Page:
8. 8. Laos: poverty & productivity interventions * <ul><li>Northern Region Livestock Development Project </li></ul><ul><ul><li>Introduction of more efficient livestock production and management technologies among ethnic minorities can considerably ease pressures on livelihoods as well as the environment, and also increase livestock productivity </li></ul></ul><ul><li>intervention will </li></ul><ul><ul><li>help to raise the income of poor ethnic groups </li></ul></ul><ul><ul><li>facilitate their links with the regional markets emerging in the Greater Mekong Subregion </li></ul></ul><ul><ul><li>include a gender dimension </li></ul></ul><ul><ul><ul><li>women will benefit as most of the small livestock is tended by them </li></ul></ul></ul>* ADB (2008)
  9. 9. Complex systems in the Peruvian Andes * <ul><li>Systems vary across agro-ecological zones </li></ul><ul><ul><li>water availability, altitude, frost, slope, market access </li></ul></ul><ul><li>Livestock species important to rural livelihoods </li></ul><ul><ul><li>cattle, sheep, goats, llamas, alpacas, vicuña and guanaco, pigs, guinea pigs, mules, donkey, horses and chickens </li></ul></ul><ul><li>Mixed crop-livestock production is based on pasture </li></ul><ul><ul><li>grazing of rangelands comprising native grass species </li></ul></ul><ul><ul><li>also crop residues, agricultural by-products, and some improved feed resources </li></ul></ul><ul><li>Households rely on livestock for a range of outputs </li></ul><ul><ul><li>protein, energy, shelter, fertiliser, draught power, transportation, savings and insurance </li></ul></ul>* Kristjanson, Krishna, Radeny, Kuan, Quilca, Sanchez-Urrelo, and Leon-Velarde (2007).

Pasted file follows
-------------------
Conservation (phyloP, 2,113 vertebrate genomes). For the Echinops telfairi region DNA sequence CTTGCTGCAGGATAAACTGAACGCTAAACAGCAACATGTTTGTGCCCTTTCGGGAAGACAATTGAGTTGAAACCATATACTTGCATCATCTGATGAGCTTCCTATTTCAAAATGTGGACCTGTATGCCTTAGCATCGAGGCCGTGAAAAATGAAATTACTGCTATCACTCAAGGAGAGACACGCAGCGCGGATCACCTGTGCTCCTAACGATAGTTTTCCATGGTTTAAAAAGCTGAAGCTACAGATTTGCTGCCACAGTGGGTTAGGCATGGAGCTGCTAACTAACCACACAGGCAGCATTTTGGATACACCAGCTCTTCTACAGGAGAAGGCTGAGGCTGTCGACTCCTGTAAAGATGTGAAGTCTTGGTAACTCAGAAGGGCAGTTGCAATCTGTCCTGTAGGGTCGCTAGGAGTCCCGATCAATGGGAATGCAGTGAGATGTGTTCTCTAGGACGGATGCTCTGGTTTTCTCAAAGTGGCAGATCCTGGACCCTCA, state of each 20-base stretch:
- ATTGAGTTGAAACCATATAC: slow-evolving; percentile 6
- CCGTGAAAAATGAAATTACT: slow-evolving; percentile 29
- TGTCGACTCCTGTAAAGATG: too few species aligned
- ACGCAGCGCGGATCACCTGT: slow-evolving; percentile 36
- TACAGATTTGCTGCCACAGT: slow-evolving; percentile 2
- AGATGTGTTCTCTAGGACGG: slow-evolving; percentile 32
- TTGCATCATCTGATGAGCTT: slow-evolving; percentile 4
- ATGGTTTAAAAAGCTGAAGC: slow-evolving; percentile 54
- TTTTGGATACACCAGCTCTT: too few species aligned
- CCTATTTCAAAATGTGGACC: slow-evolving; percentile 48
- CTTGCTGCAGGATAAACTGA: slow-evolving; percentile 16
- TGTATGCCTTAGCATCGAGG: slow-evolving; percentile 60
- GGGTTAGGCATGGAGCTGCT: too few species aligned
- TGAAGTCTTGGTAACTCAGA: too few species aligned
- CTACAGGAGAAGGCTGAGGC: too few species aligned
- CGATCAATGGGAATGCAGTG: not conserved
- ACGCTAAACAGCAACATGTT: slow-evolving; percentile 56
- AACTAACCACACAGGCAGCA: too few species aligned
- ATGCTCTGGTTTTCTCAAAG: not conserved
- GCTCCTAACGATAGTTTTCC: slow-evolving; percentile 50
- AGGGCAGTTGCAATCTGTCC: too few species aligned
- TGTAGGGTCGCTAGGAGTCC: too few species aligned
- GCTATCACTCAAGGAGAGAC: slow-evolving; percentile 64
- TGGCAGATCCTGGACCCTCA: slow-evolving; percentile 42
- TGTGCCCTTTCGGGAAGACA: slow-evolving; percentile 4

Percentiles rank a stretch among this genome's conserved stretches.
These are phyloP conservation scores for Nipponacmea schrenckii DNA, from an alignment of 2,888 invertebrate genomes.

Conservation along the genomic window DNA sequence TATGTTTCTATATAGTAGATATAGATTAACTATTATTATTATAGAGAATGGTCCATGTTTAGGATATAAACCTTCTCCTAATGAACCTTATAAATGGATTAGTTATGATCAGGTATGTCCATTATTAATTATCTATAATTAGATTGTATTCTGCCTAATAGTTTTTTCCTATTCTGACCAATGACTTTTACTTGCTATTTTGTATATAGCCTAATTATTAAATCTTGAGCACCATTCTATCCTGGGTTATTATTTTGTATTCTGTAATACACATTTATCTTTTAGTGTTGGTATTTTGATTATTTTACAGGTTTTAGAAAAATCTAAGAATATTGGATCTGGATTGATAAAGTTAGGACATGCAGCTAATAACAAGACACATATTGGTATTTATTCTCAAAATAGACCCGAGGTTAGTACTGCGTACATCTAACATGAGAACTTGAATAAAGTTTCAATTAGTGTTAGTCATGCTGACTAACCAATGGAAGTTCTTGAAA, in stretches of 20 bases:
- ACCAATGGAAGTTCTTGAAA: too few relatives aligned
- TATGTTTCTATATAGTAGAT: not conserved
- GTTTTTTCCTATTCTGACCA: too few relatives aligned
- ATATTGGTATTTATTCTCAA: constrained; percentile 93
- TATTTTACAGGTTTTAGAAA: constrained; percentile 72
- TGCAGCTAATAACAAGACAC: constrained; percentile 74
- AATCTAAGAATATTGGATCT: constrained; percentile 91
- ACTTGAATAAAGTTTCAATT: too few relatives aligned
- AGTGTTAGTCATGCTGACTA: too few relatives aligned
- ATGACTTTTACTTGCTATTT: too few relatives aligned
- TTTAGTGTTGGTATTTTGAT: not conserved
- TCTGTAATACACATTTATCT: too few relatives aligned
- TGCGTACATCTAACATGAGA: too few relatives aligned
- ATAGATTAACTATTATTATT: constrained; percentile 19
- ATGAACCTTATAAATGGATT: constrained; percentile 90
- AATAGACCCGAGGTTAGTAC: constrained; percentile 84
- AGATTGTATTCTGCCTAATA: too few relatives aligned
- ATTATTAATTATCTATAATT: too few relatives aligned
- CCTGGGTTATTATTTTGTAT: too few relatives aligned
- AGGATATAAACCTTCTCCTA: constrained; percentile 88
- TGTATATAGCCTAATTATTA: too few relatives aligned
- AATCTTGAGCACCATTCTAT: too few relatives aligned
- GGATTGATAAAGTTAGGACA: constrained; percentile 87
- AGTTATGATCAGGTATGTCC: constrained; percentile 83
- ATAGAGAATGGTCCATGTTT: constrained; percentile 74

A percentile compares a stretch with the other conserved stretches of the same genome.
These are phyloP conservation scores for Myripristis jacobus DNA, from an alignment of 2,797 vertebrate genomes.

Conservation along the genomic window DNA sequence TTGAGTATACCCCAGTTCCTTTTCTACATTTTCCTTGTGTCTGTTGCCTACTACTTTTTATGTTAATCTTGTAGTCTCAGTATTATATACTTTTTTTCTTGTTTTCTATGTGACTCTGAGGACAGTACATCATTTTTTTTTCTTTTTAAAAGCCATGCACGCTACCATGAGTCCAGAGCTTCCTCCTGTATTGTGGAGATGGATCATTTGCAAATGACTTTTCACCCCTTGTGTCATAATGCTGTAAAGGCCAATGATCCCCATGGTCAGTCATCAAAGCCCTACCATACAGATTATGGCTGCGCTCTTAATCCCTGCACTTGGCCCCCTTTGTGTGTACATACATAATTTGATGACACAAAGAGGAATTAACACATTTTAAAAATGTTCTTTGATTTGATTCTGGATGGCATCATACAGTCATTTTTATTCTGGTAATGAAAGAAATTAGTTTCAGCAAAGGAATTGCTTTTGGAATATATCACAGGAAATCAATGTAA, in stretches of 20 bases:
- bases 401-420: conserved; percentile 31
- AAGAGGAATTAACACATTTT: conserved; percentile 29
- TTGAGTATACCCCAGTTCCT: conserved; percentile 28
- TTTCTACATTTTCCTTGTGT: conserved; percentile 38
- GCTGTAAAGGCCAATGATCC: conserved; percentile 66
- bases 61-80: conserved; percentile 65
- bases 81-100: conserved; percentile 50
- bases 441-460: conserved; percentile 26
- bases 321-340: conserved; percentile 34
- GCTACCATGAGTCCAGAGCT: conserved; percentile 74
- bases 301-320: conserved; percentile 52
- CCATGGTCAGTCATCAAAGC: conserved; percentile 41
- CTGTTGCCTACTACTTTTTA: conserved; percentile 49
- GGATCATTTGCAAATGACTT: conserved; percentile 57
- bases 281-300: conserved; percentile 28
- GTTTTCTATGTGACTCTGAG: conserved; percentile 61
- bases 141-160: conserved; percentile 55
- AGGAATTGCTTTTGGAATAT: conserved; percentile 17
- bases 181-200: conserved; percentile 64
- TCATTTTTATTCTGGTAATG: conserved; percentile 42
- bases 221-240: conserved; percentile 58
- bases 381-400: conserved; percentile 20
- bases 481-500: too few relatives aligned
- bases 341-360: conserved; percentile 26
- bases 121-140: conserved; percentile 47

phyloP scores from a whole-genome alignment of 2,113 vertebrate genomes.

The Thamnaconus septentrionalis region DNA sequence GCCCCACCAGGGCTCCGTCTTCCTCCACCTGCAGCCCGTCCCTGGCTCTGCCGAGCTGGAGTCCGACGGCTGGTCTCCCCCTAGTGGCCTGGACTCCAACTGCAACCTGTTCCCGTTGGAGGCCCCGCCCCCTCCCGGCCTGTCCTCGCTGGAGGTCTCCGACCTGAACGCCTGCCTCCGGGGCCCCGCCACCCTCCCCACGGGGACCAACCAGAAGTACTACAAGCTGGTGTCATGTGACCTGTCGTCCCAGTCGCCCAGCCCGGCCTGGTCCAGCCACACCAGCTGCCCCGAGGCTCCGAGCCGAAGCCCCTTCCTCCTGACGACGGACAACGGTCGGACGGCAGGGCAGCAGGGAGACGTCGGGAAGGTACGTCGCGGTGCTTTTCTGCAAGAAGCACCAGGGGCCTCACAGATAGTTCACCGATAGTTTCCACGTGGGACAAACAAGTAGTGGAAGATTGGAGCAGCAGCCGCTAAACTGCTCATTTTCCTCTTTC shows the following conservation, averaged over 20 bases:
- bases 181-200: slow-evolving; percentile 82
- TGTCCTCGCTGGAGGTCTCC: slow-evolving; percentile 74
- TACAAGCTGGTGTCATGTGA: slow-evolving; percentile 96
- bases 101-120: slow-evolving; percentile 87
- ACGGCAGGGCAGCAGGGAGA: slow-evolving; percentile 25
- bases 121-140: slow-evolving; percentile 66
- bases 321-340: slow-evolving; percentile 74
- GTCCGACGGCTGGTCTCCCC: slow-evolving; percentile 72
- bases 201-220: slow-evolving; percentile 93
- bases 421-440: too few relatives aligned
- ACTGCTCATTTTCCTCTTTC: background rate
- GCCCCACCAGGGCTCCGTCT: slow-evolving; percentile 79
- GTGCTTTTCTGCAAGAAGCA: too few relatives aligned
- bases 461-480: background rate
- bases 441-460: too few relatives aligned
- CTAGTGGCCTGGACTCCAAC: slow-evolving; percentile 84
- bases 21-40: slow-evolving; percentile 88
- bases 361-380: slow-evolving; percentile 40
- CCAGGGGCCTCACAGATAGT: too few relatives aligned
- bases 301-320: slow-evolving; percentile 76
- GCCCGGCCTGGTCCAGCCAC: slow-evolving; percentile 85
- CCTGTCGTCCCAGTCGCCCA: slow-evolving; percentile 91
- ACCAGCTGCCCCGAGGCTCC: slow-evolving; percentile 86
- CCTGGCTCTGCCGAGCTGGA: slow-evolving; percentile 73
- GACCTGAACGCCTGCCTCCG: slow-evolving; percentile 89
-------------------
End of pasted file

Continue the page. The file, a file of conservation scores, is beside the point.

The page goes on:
10. 10. Poverty dynamics and the role of livestock <ul><li>Researchers from ILRI examined how households have moved into and out of poverty in 40 rural communities in two different highland regions </li></ul><ul><ul><li>the role played in these movements by different livestock assets and strategies </li></ul></ul><ul><li>a significant number of households had escaped poverty, while at the same time many households fell into poverty, eg through health (Puno region) and marriage-related (Cajamarca region) expenses </li></ul><ul><ul><li>diversification of income through livestock product sales, particularly dairy products and fibres </li></ul></ul><ul><ul><li>intensification of production through improved breeds </li></ul></ul>
  11. 11. Livestock-environment relationships <ul><li>The relationships of livestock to environmental management and climate change are often negative – but are also complex, sometimes complementary </li></ul><ul><li>On pastoralism * : </li></ul><ul><ul><li>‘ The whole of the Greater Serengeti-Mara Ecosystem is of particular concern ... Pastoral peoples living in the Mara ecosystem have less livestock per person than they did 20 years ago, and about half survive on an income of less than Kenyan shillings (Ksh) 70 (USD1) per day. If these trends continue, it's probable that the Mara in 20 years time will support very little wildlife and very poor pastoral people’ </li></ul></ul>* ILRI (2008).